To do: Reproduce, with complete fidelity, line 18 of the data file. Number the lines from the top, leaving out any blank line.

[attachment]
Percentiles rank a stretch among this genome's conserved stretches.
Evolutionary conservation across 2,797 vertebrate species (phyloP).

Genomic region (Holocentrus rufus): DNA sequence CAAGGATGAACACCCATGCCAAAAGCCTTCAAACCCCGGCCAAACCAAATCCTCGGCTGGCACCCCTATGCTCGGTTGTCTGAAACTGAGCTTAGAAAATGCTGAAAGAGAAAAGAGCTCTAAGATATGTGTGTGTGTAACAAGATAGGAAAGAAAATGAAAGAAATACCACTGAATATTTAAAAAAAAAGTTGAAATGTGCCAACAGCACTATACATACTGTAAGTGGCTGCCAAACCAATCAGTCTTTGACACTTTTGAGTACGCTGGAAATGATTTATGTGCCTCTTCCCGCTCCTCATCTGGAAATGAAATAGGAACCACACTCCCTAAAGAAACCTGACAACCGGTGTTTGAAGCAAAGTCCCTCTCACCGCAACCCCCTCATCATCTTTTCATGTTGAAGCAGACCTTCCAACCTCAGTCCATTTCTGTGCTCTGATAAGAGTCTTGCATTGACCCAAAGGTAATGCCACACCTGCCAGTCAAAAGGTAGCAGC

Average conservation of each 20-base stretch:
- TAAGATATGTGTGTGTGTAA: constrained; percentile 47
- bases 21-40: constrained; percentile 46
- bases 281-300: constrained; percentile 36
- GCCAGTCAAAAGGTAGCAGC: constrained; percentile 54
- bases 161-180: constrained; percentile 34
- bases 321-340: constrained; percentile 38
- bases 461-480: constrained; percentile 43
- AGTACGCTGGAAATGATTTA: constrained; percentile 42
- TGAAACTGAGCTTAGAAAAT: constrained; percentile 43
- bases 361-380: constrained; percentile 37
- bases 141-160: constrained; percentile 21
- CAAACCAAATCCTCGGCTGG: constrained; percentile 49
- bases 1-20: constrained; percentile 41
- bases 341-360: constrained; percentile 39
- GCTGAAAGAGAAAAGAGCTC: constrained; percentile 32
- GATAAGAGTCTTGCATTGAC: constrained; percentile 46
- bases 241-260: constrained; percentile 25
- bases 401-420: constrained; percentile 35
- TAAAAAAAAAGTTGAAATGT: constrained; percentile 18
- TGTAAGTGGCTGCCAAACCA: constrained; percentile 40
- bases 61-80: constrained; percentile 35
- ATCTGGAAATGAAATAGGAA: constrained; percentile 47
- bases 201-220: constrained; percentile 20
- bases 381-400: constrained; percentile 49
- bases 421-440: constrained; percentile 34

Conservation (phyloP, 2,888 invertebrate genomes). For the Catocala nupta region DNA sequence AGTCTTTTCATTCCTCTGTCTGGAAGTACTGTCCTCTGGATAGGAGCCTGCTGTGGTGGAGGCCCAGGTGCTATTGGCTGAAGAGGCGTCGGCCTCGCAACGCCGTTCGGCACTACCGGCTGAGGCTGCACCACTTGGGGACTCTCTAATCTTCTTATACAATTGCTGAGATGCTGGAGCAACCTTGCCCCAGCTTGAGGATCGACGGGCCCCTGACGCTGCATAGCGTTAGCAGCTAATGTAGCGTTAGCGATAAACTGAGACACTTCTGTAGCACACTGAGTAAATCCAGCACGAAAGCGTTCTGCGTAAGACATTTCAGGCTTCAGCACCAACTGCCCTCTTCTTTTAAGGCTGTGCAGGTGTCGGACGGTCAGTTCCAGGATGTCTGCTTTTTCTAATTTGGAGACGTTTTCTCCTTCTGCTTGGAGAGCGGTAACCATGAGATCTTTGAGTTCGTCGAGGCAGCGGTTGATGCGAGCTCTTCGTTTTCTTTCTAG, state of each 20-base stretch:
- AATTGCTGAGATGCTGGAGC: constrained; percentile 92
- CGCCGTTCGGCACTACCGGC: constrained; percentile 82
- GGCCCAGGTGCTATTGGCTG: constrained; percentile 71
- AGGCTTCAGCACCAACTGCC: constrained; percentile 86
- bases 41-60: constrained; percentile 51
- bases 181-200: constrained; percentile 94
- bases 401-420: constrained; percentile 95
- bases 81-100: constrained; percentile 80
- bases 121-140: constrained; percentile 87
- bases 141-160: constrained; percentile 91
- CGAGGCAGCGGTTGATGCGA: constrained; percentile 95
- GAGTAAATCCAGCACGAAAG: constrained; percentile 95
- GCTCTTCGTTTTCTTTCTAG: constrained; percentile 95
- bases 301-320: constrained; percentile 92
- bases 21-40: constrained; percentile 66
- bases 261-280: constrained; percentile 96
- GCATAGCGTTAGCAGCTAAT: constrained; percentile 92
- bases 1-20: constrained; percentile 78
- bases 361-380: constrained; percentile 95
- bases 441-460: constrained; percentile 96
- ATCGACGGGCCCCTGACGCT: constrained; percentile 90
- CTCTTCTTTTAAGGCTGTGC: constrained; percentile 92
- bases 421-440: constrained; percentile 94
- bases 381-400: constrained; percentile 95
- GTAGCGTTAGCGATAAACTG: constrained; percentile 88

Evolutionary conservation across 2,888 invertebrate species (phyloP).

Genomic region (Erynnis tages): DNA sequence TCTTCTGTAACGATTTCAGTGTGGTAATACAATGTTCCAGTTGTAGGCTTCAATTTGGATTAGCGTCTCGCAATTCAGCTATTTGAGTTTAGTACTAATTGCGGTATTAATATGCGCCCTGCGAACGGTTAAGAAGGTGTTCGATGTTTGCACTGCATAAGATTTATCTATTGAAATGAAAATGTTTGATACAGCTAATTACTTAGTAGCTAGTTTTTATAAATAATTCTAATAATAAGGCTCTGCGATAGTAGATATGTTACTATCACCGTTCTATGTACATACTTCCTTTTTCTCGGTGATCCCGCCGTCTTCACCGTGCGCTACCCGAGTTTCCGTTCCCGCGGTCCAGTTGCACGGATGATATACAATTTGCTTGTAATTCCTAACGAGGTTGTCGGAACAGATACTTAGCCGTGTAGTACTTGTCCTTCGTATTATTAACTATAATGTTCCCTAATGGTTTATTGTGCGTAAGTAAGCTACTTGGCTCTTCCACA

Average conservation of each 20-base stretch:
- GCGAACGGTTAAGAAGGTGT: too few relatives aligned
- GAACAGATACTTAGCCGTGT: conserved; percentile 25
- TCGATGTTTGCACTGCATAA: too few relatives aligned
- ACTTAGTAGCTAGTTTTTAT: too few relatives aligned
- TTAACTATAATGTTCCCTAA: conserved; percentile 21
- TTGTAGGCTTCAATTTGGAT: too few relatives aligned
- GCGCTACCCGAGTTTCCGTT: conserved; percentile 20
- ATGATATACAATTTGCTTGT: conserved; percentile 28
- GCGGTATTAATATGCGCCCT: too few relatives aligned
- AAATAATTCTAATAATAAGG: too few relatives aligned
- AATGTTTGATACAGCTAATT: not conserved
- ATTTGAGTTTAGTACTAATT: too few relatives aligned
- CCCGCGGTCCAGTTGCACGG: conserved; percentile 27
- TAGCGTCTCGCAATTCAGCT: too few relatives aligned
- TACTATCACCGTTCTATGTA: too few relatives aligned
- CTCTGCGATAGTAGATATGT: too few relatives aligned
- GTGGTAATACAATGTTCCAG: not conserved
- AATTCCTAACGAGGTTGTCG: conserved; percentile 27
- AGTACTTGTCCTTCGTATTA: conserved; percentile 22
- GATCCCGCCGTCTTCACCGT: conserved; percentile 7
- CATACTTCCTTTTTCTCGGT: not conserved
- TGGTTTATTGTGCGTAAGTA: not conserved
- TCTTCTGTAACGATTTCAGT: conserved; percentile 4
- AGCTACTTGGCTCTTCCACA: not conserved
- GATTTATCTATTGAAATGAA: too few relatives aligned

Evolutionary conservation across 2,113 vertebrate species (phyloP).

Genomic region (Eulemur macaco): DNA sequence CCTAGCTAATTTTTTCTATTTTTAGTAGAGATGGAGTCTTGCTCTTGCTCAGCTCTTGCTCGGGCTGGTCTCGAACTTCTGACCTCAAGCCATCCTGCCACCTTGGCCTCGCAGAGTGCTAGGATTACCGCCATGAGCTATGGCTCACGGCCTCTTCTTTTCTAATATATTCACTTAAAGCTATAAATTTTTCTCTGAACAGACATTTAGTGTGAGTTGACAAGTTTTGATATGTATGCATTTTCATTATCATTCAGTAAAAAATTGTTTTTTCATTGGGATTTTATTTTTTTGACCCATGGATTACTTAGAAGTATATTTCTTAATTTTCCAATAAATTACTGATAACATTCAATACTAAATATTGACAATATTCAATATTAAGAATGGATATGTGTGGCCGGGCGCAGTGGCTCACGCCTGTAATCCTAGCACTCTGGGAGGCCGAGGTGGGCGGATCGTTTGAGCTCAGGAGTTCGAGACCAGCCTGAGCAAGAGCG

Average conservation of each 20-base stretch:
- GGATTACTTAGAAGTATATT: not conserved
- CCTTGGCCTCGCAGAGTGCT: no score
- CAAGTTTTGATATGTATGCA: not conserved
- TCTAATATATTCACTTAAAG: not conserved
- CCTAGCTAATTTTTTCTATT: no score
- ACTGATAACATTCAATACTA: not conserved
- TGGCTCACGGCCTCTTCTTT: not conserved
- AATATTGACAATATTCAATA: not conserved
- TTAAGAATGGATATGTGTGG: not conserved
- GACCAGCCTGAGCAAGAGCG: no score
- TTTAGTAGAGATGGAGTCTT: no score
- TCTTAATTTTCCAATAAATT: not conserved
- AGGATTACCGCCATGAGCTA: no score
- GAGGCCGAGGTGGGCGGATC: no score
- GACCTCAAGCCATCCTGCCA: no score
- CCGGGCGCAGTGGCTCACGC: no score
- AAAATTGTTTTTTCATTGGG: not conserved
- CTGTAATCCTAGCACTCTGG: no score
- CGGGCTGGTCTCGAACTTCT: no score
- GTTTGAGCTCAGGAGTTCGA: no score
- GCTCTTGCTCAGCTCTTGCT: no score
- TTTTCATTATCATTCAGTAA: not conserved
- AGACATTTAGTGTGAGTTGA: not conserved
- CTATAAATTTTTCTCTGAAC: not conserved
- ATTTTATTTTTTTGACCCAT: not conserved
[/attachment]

- bases 341-360: constrained; percentile 39